The fraud lawsuit against the Thomas Jefferson School of Law lives on.
A San Diego judge declined to dismiss the case — the first in a wave of suits brought by recent law graduates who claim their alma maters misled them with overly rosy assurances about their postgraduate job prospects.
Those suits have not fared well in court; five have been dismissed since March. However, as of the ruling in San Diego, three cases against California law schools have survived motions to dismiss.
Attorneys for Thomas Jefferson and the four plaintiffs faced off in court on November 16 during a hearing on the school’s motion for summary judgment. Superior Court Judge Joel Pressman ruled on November 29 that the plaintiffs had standing to move forward with the case.
The San Diego law school said in a formal statement that it was “disappointed” at the ruling, but sought to play down its significance. “Importantly, Judge Pressman’s ruling is not a factual determination that the plaintiff’s allegations have any merit,” the school said. “Rather, his ruling simply allows the plaintiffs to proceed with discovery even though the court acknowledges that the original plaintiff was offered a full time position as an attorney within nine months of graduation.”
In the weeks leading to the hearing, the law school filed papers alleging that named plaintiff Anna Alaburda — a 2008 graduate who claims she has struggled to find full-time legal work — turned down a $60,000-a-year job with a Southern California law firm not long after she graduated. For their part, attorneys representing the plaintiffs submitted a sworn statement from a former employee of the school’s career services office that her boss pressured her to present the school’s 2006 employment data in the best possible light.
In court filings and during the November 16 hearing, the law school argued that Alaburda’s fraud claims are barred by the statute of limitations; that she was not injured by the school’s actions; that she failed to mitigate her damages; and that she is not covered as a consumer under the state’s Consumer Legal Remedies Act.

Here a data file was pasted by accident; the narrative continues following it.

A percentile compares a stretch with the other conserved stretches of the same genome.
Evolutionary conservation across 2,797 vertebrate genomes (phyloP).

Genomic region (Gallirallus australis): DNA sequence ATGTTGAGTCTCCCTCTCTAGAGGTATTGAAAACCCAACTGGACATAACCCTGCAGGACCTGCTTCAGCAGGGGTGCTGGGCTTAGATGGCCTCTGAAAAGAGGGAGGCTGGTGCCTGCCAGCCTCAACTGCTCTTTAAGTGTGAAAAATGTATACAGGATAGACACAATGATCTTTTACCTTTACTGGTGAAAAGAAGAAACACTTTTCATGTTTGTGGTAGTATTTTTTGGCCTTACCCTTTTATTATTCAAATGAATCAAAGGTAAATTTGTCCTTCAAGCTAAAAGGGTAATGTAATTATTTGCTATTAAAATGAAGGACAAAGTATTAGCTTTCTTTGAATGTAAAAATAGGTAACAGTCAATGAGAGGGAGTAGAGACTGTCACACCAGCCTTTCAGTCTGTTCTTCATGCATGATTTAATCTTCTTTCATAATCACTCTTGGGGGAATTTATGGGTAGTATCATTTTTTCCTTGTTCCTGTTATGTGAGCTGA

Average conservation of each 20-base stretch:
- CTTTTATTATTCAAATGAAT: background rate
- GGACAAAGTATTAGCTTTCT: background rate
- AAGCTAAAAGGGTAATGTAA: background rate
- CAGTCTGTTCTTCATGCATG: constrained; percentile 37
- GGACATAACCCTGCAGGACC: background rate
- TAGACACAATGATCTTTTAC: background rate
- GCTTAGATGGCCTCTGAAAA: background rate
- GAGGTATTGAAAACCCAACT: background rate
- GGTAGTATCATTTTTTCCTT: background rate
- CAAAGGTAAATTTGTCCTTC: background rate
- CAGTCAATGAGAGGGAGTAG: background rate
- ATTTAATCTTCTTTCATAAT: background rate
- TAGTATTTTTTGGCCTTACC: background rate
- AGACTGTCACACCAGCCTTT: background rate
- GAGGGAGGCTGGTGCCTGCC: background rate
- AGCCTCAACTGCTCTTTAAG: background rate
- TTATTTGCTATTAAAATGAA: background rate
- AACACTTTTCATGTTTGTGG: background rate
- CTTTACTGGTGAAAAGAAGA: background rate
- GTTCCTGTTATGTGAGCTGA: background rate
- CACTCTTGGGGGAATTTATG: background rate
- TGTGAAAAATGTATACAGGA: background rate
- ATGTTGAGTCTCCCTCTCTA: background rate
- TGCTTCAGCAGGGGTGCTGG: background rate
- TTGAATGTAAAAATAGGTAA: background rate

The law school argued that the statute of limitations began running following her first year in law school in 2006; that’s when Alaburda has testified that she first felt misled about the quality of her education at Thomas Jefferson. Alaburda’s attorneys countered that she didn’t suspect there was a problem with the school’s employment numbers until January 8, 2011, when The New York Times published an article alleging law schools had manipulated employment data for their graduates. She sued the following May.
Pressman ruled that there was “insufficient evidence that plaintiff Alaburda knew facts or should have known facts supporting the alleged misrepresentation regarding employment data” before publication of the Times article.
Pressman also rejected the law school’s claim that Alaburda has not established injury as a result of its alleged behavior, citing the $60,000 job offer. “In this case, Alaburda was not specifically bargaining for a job,” Pressman wrote. “She bargained for a legal education. Representations regarding that legal education are material to the decision of whether to enroll.”
Finally, attorneys for the law school argued that the Consumer Legal Remedies Act does not apply to a law school education because it is not a “good” or a “service” and that students are not “consumers.” Pressman rejected those claims.
In its statement, Thomas Jefferson said it did nothing wrong. “[The law school's] policy has been to report accurate employment data in compliance with both ABA and NALP guidelines,” it said. “We will continue to vigorously defend [the law school] against these meritless claims.”
Karen Sloan is a reporter for The National Law Journal, a Legal affiliate based in New York. •